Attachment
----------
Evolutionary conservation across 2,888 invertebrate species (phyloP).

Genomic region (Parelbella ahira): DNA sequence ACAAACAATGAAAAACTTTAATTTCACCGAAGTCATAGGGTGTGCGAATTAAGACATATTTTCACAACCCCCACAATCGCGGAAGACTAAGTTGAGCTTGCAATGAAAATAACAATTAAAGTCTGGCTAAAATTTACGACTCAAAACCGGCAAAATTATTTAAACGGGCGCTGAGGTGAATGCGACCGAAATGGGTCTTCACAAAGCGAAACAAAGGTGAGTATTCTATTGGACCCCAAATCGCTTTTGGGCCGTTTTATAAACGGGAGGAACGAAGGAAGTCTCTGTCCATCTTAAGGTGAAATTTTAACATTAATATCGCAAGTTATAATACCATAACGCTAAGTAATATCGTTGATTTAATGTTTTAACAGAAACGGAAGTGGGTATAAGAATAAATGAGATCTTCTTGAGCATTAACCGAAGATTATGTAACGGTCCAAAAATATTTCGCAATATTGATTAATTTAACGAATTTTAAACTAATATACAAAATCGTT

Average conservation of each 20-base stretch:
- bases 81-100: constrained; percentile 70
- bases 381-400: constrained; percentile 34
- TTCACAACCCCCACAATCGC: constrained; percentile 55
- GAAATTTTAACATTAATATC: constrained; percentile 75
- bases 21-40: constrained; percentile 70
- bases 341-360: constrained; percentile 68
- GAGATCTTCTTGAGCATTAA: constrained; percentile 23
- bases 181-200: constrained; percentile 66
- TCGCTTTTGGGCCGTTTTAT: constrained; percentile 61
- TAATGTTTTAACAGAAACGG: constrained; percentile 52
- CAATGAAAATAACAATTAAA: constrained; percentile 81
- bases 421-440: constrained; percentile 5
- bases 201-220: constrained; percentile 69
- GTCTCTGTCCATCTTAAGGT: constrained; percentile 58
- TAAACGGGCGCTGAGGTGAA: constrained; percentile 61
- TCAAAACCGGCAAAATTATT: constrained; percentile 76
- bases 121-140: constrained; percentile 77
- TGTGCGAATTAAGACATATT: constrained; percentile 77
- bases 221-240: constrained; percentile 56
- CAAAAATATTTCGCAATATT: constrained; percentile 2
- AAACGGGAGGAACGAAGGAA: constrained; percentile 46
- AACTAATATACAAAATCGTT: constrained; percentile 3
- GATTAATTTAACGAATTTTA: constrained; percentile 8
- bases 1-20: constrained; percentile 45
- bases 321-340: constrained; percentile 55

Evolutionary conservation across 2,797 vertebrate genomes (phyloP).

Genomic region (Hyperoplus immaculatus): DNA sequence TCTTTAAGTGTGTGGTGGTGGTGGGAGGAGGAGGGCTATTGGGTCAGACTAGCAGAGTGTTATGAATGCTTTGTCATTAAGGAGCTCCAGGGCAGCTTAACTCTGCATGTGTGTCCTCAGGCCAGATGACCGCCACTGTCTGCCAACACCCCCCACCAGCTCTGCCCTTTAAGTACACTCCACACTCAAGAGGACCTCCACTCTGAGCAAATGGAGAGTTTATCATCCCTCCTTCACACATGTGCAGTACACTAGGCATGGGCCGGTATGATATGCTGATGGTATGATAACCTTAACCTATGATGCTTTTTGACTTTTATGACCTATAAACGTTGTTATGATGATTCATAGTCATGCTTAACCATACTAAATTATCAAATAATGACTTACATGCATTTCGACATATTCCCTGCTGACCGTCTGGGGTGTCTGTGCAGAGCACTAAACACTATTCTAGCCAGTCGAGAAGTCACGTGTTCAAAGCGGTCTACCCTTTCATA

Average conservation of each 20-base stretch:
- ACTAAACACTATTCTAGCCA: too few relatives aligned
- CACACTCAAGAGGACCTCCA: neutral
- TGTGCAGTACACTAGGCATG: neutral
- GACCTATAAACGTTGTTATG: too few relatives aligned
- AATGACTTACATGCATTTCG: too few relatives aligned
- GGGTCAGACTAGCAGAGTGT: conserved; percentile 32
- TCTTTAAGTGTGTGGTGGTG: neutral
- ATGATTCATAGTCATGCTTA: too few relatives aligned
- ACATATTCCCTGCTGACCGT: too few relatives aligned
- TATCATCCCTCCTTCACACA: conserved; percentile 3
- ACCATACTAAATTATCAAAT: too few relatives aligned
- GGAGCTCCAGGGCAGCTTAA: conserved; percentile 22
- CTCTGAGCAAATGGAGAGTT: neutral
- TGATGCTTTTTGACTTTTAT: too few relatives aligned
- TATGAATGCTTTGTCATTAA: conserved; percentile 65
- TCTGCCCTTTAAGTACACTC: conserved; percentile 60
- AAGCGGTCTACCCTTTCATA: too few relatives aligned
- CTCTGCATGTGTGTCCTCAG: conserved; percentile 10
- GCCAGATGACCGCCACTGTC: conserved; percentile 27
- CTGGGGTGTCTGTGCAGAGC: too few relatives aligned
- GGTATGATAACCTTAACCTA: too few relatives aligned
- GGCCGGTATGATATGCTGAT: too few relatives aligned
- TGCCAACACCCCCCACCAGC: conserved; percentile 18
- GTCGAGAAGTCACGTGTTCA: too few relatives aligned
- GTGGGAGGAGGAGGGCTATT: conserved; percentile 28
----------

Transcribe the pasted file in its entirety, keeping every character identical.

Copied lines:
Evolutionary conservation across 2,888 invertebrate species (phyloP).

Genomic region (Parelbella ahira): DNA sequence ACAAACAATGAAAAACTTTAATTTCACCGAAGTCATAGGGTGTGCGAATTAAGACATATTTTCACAACCCCCACAATCGCGGAAGACTAAGTTGAGCTTGCAATGAAAATAACAATTAAAGTCTGGCTAAAATTTACGACTCAAAACCGGCAAAATTATTTAAACGGGCGCTGAGGTGAATGCGACCGAAATGGGTCTTCACAAAGCGAAACAAAGGTGAGTATTCTATTGGACCCCAAATCGCTTTTGGGCCGTTTTATAAACGGGAGGAACGAAGGAAGTCTCTGTCCATCTTAAGGTGAAATTTTAACATTAATATCGCAAGTTATAATACCATAACGCTAAGTAATATCGTTGATTTAATGTTTTAACAGAAACGGAAGTGGGTATAAGAATAAATGAGATCTTCTTGAGCATTAACCGAAGATTATGTAACGGTCCAAAAATATTTCGCAATATTGATTAATTTAACGAATTTTAAACTAATATACAAAATCGTT

Average conservation of each 20-base stretch:
- bases 81-100: constrained; percentile 70
- bases 381-400: constrained; percentile 34
- TTCACAACCCCCACAATCGC: constrained; percentile 55
- GAAATTTTAACATTAATATC: constrained; percentile 75
- bases 21-40: constrained; percentile 70
- bases 341-360: constrained; percentile 68
- GAGATCTTCTTGAGCATTAA: constrained; percentile 23
- bases 181-200: constrained; percentile 66
- TCGCTTTTGGGCCGTTTTAT: constrained; percentile 61
- TAATGTTTTAACAGAAACGG: constrained; percentile 52
- CAATGAAAATAACAATTAAA: constrained; percentile 81
- bases 421-440: constrained; percentile 5
- bases 201-220: constrained; percentile 69
- GTCTCTGTCCATCTTAAGGT: constrained; percentile 58
- TAAACGGGCGCTGAGGTGAA: constrained; percentile 61
- TCAAAACCGGCAAAATTATT: constrained; percentile 76
- bases 121-140: constrained; percentile 77
- TGTGCGAATTAAGACATATT: constrained; percentile 77
- bases 221-240: constrained; percentile 56
- CAAAAATATTTCGCAATATT: constrained; percentile 2
- AAACGGGAGGAACGAAGGAA: constrained; percentile 46
- AACTAATATACAAAATCGTT: constrained; percentile 3
- GATTAATTTAACGAATTTTA: constrained; percentile 8
- bases 1-20: constrained; percentile 45
- bases 321-340: constrained; percentile 55

Evolutionary conservation across 2,797 vertebrate genomes (phyloP).

Genomic region (Hyperoplus immaculatus): DNA sequence TCTTTAAGTGTGTGGTGGTGGTGGGAGGAGGAGGGCTATTGGGTCAGACTAGCAGAGTGTTATGAATGCTTTGTCATTAAGGAGCTCCAGGGCAGCTTAACTCTGCATGTGTGTCCTCAGGCCAGATGACCGCCACTGTCTGCCAACACCCCCCACCAGCTCTGCCCTTTAAGTACACTCCACACTCAAGAGGACCTCCACTCTGAGCAAATGGAGAGTTTATCATCCCTCCTTCACACATGTGCAGTACACTAGGCATGGGCCGGTATGATATGCTGATGGTATGATAACCTTAACCTATGATGCTTTTTGACTTTTATGACCTATAAACGTTGTTATGATGATTCATAGTCATGCTTAACCATACTAAATTATCAAATAATGACTTACATGCATTTCGACATATTCCCTGCTGACCGTCTGGGGTGTCTGTGCAGAGCACTAAACACTATTCTAGCCAGTCGAGAAGTCACGTGTTCAAAGCGGTCTACCCTTTCATA

Average conservation of each 20-base stretch:
- ACTAAACACTATTCTAGCCA: too few relatives aligned
- CACACTCAAGAGGACCTCCA: neutral
- TGTGCAGTACACTAGGCATG: neutral
- GACCTATAAACGTTGTTATG: too few relatives aligned
- AATGACTTACATGCATTTCG: too few relatives aligned
- GGGTCAGACTAGCAGAGTGT: conserved; percentile 32
- TCTTTAAGTGTGTGGTGGTG: neutral
- ATGATTCATAGTCATGCTTA: too few relatives aligned
- ACATATTCCCTGCTGACCGT: too few relatives aligned
- TATCATCCCTCCTTCACACA: conserved; percentile 3
- ACCATACTAAATTATCAAAT: too few relatives aligned
- GGAGCTCCAGGGCAGCTTAA: conserved; percentile 22
- CTCTGAGCAAATGGAGAGTT: neutral
- TGATGCTTTTTGACTTTTAT: too few relatives aligned
- TATGAATGCTTTGTCATTAA: conserved; percentile 65
- TCTGCCCTTTAAGTACACTC: conserved; percentile 60
- AAGCGGTCTACCCTTTCATA: too few relatives aligned
- CTCTGCATGTGTGTCCTCAG: conserved; percentile 10
- GCCAGATGACCGCCACTGTC: conserved; percentile 27
- CTGGGGTGTCTGTGCAGAGC: too few relatives aligned
- GGTATGATAACCTTAACCTA: too few relatives aligned
- GGCCGGTATGATATGCTGAT: too few relatives aligned
- TGCCAACACCCCCCACCAGC: conserved; percentile 18
- GTCGAGAAGTCACGTGTTCA: too few relatives aligned
- GTGGGAGGAGGAGGGCTATT: conserved; percentile 28